Short-cuts to creating vectors and matrices: Z = (1:5); %means Z = [1 2 3 4 5] Z = (1:3:10); % means Z = [1 4 7 10] Z = linspace(a,b,n); %means create a vector with evenly-spaced points between a and b Z = logspace(a,b,n); %means create a vector with logarithmically-spaced points between 10^a and 10^b zeros(a, b); %means create an axb matrix of all zeros ones(a,b); %same thing but a matrix of all ones One might ask, why would we want to deal with matrices? A simple example is solving systems of equations, but the true power of matrices is illustrated in many numerical methods or applied math class like 18.085. Matrix Manipulation Being able to easily manipulate the values, columns, and rows of a matrix will make your life much easier. The following are examples of the syntax used with matrices: Enter the following matrices into your command window: A=[1 2 3]; B=[4 5 6]; Now, try the following matrix manipulations: C = [A B] means C = [1 2 3 4 5 6]
D = [A;B] means D = [1 2 3; 4 5 6]
E = D(1,2) means E = 2
F = D(2,2:3) means F = [5 6]
G = D(:,3) means the third column of D, so G = [3;6]
H = D(1,:) means the first row of D, so H = [1 2 3]
I = H means transpose the matrix, so I = [1;2;3]
Exercise 1: M=[1 2 3; 4 5 6; 7 8 9;]; Using the the M matrix above, switch columns 2 and 3.
Then switch rows 1 and 3.
Then transpose the matrix.
What is the element at position (2,2)? Addition and subtraction. These commands function normally and do not require any additional syntax to have the operation preformed on variables in your workspace. It is important to note, addition or subtraction is performed between elements in the same position in the array or matrix. Therefore, you will need to ensure the matrices you are operating on have the same dimensions.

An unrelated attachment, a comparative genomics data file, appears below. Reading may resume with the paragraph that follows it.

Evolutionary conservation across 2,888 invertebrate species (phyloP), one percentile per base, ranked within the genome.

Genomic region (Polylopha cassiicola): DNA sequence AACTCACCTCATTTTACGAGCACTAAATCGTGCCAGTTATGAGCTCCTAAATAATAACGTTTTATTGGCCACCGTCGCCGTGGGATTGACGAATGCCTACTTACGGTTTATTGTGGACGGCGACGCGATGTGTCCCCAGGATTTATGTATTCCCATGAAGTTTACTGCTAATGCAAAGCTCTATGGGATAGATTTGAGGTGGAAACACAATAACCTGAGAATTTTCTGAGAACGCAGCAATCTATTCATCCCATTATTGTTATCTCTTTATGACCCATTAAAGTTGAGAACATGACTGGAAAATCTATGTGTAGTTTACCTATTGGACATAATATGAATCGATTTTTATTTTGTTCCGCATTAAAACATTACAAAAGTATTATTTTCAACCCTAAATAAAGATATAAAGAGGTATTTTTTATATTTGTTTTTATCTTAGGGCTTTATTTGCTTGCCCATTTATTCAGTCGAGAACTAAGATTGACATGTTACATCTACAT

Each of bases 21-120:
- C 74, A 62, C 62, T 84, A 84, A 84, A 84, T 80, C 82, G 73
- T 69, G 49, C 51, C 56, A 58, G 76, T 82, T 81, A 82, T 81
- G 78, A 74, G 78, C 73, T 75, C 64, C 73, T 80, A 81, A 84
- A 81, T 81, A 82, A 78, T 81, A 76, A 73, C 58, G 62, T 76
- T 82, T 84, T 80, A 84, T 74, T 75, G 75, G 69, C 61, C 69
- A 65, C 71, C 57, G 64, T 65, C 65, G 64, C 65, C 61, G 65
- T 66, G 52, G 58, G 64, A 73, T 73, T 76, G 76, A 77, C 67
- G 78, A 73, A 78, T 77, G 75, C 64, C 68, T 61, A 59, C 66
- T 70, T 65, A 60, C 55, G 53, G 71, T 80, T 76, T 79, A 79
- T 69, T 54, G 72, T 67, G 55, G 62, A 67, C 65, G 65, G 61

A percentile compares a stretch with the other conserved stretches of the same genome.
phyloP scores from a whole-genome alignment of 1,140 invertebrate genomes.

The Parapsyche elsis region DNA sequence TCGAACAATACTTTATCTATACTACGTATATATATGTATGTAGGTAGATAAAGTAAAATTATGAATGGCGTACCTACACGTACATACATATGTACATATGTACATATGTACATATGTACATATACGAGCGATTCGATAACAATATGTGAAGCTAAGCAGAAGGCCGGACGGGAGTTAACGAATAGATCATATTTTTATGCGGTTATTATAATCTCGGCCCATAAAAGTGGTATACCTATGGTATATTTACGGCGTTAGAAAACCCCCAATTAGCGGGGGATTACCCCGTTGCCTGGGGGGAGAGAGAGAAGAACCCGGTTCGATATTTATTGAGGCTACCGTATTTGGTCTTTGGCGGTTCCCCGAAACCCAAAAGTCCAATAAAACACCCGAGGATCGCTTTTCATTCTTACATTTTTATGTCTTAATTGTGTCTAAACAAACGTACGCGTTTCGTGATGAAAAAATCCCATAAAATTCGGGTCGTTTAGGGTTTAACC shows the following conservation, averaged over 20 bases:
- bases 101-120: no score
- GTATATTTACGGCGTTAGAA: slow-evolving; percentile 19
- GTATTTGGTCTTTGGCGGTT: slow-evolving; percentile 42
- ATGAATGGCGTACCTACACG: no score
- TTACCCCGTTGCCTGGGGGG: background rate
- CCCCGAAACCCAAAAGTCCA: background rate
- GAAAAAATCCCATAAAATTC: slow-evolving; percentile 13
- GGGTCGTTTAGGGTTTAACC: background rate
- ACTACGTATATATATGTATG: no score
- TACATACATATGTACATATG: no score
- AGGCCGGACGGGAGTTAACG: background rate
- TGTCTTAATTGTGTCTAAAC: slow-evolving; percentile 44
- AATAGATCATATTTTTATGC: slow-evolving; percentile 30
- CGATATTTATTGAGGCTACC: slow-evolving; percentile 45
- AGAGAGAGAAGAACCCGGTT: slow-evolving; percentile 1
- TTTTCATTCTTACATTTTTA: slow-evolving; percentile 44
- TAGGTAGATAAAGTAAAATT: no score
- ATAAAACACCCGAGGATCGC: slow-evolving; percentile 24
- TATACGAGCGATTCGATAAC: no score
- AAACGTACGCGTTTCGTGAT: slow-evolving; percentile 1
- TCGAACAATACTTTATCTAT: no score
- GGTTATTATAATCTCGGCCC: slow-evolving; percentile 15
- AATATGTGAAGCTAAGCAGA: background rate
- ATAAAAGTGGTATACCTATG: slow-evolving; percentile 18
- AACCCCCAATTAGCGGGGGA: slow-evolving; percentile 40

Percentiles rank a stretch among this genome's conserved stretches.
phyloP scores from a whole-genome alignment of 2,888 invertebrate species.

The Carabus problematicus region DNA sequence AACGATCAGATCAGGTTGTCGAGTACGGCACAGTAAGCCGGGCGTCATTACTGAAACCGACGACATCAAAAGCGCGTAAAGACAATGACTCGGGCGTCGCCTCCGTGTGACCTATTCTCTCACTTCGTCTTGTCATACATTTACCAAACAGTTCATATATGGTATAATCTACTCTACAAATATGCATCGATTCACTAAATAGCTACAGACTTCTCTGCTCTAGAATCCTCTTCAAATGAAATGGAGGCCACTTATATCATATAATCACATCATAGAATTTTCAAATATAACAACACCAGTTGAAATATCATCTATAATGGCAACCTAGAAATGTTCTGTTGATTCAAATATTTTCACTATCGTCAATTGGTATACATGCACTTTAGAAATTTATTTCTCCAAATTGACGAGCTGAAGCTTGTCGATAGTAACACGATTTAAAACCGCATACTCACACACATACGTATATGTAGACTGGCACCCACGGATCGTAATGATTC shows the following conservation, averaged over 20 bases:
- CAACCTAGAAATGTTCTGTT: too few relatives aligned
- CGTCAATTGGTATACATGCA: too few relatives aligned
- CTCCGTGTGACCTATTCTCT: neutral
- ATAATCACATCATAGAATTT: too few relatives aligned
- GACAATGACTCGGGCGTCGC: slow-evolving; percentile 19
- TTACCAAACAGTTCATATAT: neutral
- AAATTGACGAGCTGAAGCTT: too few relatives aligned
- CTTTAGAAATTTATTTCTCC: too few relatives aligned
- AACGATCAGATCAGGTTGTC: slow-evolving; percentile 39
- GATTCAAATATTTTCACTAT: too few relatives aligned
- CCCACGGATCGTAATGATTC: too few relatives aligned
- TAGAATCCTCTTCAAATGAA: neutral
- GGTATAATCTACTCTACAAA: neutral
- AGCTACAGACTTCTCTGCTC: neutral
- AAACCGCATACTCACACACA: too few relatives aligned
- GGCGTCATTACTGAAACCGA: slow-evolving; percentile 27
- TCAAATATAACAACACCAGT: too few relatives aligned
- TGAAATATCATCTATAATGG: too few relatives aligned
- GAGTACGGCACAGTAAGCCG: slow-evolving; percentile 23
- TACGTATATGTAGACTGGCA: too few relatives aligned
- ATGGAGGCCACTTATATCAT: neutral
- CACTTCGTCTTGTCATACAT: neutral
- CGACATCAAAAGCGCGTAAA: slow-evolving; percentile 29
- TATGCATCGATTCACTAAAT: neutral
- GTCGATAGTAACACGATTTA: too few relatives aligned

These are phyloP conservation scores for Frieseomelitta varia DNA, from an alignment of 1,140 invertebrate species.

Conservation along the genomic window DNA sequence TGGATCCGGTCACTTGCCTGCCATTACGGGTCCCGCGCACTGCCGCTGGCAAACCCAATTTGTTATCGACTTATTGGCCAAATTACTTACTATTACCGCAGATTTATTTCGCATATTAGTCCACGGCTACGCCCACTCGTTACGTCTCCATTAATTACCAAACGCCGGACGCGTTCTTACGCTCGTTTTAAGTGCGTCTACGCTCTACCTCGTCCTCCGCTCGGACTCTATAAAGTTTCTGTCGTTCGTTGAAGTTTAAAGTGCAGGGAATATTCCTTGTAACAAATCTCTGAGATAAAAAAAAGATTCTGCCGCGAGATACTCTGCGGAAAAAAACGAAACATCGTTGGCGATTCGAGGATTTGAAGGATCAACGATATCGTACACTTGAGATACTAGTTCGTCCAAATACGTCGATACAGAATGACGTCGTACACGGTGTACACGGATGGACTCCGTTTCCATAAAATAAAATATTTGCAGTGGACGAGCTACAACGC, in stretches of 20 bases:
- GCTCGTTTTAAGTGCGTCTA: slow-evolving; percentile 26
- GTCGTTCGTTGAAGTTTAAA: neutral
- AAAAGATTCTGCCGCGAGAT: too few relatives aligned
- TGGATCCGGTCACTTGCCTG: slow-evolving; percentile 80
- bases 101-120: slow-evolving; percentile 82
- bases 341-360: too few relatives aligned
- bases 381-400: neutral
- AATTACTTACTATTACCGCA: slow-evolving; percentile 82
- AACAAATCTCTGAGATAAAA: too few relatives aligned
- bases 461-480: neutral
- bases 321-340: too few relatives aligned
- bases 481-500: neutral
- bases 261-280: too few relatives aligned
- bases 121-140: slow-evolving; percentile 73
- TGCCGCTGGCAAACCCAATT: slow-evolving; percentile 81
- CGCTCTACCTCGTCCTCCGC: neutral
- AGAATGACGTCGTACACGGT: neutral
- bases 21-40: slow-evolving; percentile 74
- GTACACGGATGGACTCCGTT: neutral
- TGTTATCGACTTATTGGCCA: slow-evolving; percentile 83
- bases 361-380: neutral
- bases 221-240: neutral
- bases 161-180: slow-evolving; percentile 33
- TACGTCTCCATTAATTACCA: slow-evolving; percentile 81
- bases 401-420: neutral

Exercise 2: Enter the following variables into your command window: A=[1 2 3];
Can you subtract A from B?
Can you add A to A?
Multiplication and division.
* and / are for matrix multiplication and division, and the dimensions of the matrices must be
.* and ./ do element-by-element multiplication and division.
So, [1 2 3].*[4 5 6] gives [4 10 18] A^2 means the cross-product of A with itself, and A must be a square matrix. A.^2 means square each element of A. So, [1 2 3].^3 gives [1 8 27] but [1 2 3]^3 gives an error. Forgetting the dot is one of the most common bugs! Exercise 3: Enter the following data into the Matlab command window. A=[0 2; 1 4];
B=[1 3; 2 6];
What is A*B?
What is A.*B?
What does A.^-1 produce verses A^-1?
Plotting Data Given a set of data, it can be useful to display it graphically. This is where the plot function is useful. There are many different plot function in Matlab which are meant for varying types of data. None of these other plotting functions will be explained here, but more information about the plotting options can be found by typing plot help. The following is the general syntax for plotting: plot(independent_var, dependent_var, formatting for data) In general, it is possible to plot multiple sets of data on a given plot by either entering an additional set of independent and dependent variables following the first set in the parentheses as follows: plot(x1,y1,x2,y2)